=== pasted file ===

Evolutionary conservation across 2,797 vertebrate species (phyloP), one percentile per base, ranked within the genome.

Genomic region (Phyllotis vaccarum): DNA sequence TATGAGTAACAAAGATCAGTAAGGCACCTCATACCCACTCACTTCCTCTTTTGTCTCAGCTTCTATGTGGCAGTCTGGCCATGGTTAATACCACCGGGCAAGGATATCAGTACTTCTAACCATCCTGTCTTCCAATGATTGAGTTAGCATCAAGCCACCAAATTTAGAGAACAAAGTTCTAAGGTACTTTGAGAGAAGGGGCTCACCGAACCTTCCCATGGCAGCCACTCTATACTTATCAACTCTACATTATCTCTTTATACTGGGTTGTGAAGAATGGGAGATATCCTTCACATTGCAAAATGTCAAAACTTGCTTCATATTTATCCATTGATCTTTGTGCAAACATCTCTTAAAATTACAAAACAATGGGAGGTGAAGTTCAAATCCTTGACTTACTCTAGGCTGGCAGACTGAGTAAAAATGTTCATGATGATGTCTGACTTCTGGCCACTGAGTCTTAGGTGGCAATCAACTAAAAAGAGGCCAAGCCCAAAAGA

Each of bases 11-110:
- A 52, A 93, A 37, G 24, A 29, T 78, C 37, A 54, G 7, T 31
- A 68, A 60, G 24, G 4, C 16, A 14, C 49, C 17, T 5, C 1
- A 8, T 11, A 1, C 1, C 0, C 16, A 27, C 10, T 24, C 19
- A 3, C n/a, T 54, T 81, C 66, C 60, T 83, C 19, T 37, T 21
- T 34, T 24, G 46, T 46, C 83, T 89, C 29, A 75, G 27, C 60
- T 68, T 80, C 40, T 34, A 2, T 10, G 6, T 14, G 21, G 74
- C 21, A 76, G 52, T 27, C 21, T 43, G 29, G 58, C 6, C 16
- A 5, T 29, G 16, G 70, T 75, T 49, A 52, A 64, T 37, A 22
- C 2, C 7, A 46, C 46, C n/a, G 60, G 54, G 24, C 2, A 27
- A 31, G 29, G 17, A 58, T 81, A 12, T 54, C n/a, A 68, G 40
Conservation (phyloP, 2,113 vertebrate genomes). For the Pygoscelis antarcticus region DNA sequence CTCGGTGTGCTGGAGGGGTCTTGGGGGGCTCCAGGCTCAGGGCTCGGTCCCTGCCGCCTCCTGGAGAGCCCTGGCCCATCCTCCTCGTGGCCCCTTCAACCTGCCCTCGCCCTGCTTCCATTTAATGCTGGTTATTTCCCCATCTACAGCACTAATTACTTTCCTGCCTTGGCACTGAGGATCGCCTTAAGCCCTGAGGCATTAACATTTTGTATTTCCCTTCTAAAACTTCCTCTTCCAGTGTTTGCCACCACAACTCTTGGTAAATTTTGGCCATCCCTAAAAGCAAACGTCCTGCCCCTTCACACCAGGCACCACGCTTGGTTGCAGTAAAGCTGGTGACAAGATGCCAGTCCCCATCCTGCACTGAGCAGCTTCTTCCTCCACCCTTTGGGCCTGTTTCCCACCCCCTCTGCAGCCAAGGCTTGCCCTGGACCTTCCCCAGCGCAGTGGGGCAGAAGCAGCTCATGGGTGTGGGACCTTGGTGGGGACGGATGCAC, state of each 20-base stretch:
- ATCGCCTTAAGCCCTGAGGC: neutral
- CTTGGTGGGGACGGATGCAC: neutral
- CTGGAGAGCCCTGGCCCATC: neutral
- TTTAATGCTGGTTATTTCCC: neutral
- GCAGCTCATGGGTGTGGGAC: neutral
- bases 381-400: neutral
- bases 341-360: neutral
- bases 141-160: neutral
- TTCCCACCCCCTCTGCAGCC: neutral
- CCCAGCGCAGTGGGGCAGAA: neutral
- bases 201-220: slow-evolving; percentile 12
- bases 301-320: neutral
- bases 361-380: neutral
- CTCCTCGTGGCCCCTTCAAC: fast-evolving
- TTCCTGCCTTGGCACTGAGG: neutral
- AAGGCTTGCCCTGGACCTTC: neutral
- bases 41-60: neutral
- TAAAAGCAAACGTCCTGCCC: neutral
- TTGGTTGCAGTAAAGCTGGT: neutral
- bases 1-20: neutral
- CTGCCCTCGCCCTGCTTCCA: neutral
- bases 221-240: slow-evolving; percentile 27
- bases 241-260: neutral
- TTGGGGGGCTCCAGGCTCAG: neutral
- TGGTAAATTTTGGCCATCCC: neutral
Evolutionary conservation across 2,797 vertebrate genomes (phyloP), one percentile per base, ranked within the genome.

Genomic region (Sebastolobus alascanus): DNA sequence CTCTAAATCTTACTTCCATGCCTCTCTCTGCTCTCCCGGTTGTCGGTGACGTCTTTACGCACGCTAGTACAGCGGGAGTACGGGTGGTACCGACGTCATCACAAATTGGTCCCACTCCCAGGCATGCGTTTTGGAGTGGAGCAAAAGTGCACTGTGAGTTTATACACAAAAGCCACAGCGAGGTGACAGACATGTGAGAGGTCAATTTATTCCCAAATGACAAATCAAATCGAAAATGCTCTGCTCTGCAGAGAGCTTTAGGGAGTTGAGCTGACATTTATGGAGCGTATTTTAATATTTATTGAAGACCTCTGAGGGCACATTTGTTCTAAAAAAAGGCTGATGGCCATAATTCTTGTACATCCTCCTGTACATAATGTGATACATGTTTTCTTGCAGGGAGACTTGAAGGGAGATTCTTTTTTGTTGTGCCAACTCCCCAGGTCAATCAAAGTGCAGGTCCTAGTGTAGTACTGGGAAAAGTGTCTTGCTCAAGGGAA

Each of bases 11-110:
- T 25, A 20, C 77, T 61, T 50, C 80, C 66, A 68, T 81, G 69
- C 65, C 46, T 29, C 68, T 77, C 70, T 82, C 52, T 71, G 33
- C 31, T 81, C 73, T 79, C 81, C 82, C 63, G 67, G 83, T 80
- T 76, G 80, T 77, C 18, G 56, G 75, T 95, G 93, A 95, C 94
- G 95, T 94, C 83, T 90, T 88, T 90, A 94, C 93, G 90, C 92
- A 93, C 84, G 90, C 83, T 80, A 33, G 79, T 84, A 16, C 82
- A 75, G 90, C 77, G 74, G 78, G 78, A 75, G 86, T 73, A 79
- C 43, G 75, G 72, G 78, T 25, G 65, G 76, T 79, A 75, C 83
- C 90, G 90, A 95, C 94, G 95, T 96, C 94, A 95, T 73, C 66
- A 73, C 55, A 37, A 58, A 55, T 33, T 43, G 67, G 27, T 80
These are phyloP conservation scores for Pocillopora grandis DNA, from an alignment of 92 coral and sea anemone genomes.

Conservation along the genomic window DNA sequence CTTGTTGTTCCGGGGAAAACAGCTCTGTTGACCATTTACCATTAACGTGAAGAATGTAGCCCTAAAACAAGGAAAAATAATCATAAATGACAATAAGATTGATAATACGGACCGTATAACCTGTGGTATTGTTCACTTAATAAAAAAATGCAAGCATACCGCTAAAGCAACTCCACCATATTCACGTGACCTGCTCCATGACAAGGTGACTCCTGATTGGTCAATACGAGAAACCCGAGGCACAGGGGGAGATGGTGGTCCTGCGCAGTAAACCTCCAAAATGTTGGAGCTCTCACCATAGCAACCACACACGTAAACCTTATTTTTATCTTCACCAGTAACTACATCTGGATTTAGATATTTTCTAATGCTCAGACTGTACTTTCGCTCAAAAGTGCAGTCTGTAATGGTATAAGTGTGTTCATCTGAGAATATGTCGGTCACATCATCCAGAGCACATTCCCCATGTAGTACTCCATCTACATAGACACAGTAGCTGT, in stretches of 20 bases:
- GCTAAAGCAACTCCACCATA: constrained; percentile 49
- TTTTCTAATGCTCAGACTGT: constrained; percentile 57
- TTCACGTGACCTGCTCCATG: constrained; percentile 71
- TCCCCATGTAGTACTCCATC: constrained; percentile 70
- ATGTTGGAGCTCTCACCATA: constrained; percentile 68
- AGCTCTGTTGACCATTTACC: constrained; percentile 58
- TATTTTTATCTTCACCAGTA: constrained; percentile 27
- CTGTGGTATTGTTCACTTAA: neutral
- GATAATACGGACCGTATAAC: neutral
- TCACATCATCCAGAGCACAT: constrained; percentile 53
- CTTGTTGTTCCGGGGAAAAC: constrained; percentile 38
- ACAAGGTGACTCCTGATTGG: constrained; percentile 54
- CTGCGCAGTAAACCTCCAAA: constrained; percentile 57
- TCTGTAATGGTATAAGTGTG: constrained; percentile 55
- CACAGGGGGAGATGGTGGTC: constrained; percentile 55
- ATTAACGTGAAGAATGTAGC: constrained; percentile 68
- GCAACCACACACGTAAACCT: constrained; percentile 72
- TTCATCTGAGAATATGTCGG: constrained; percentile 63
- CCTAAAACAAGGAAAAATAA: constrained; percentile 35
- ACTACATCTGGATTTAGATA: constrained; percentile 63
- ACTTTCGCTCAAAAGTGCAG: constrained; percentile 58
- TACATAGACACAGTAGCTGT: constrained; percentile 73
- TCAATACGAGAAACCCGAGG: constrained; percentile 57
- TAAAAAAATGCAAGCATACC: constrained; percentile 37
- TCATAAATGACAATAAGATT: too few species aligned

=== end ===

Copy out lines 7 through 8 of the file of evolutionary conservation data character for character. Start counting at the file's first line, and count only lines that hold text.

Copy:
- A 3, C n/a, T 54, T 81, C 66, C 60, T 83, C 19, T 37, T 21
- T 34, T 24, G 46, T 46, C 83, T 89, C 29, A 75, G 27, C 60